Depot connects the world with language labs
August 26, 2013
Highly skilled Tobyhanna Army Depot specialists trek through some of the globe's most extreme environments to provide the means for foreign military forces to learn the English language. Enduring challenging working conditions in places like Burundi, Mozambique, Sri Lanka and Vietnam, these expeditionary volunteers install labs that overcome the language barrier so foreign military can work effectively with U.S. forces abroad.
The 10-year-old language lab program has sent depot employees to more than 70 countries to install state-of-the-art computerized classrooms designed to teach English. Recently, a two-man team traveled to Tripoli, Libya. The Africa Command, AFRICOM, install gave Training Instructor Javier Garcia valuable knowledge and experience.
"I have only been with the program for a few months, but in that short amount of time I have seen firsthand how vital it is in forging positive relationships with other countries," he said. Garcia works in Tobyhanna's Field Logistics Support, or FLS, Directorate and was part of the team that installed Audio Active Language Labs in Libya. "It is a great example of how CECOM and its depot are supporting our warfighting commanders."
The CECOM-managed program includes both worldwide travel as well as the integration of the labs at Tobyhanna prior to fielding. Once funding, program requirements and schedules are in place, Tobyhanna personnel fabricated the labs; computers are assembled at the depot using specific commercial-off-the-shelf hardware, software is loaded and thoroughly tested to meet quality standards, then the systems are shipped to the customer. If an install is requested, depot employees travel to the country, complete the installation and instruct users on how the lab functions.
"The program is getting larger and receiving more recognition," said Stephen Pesta, training instructor in the FLS Directorate's Readiness Training Division. "When it first started, it was very much under the radar. Now that the system's name is out there and (foreign) forces have seen the work we do and how we do it, more and more language labs are being assembled and installed. It's truly been a great and rewarding experience."
Pesta has been a part of the language lab program since it first started at the depot and was also part of the team that traveled to Libya in December.
Countries must request language lab equipment through the U.S. State Department. The State Department then works through CECOM and the Security Cooperation Education Training Working Group to determine how many labs and work stations are needed. Then, once funding is passed through the Security Assistance Training Field Activity to CECOM, Tobyhanna orders the materials needed to meet the request.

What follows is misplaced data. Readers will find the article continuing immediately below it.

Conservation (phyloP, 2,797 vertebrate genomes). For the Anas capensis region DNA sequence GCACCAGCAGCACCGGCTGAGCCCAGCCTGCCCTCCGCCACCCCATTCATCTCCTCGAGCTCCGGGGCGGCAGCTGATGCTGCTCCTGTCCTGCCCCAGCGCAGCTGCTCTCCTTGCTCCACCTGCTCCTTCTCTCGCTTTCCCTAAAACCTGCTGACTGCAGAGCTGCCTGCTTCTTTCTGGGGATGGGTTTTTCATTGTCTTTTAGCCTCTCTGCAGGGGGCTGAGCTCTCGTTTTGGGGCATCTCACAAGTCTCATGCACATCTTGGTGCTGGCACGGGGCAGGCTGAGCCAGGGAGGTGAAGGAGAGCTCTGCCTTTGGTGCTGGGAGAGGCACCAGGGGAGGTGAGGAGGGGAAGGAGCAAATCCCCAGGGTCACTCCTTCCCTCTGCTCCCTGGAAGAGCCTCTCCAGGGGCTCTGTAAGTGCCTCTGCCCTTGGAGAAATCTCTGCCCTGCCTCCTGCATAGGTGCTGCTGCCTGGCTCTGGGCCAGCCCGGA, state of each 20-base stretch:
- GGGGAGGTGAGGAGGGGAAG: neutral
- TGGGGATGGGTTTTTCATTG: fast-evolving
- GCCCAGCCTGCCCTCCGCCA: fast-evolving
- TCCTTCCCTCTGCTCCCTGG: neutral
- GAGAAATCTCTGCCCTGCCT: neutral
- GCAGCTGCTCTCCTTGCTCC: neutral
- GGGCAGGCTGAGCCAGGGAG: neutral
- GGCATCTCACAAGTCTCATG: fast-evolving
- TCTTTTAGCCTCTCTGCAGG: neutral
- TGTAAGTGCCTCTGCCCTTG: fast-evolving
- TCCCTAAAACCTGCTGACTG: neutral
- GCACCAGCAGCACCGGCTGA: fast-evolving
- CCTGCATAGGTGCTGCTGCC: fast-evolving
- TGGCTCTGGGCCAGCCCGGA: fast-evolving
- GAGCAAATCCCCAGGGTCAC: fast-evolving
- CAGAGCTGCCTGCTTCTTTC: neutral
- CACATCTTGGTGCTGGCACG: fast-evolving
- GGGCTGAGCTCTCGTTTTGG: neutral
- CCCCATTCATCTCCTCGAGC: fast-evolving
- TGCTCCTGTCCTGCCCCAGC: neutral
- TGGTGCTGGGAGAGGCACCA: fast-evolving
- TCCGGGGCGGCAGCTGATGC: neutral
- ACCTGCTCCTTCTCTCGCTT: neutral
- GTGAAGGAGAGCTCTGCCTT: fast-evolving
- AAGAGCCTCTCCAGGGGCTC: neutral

Instructors here have also developed a training program that provides users and local personnel effective teaching, maintenance and basic troubleshooting techniques. The program even offers customer support via e-mail or phone.
"Language training helps foreign troops support our forces in joint missions around the world by providing a common language," said Electronics Technician John Nemeth. "It's Tobyhanna's job to make it happen."
George Bellas, director of C3/Avionics, says the depot's constant support has made the program successful.
"We support the foreign nations from cradle to grave," he said. "If a lab breaks or the customer requests an upgrade, we schedule a return mission to meet their needs and keep improving our skills, processes and response time."
Since the program's inception, the depot has delivered 297 systems and completed 178 installations in 71 nations.
"We have received numerous positive surveys following installations that serve as a testament to the quality service the depot provides with this program," said Electronics Technician Donna Phillips. Phillips is the depot's main point of contact for the language lab program and helps coordinate fabrication schedules, shipments and installations. She works in the Production Engineering Directorate's C3/Avionics Engineering Branch.
In addition to audio labs, Tobyhanna also provides support for Training Multimedia Language Labs and Language Learning Resource Centers which are used for independent learning including group projects, studying and improving writing skills.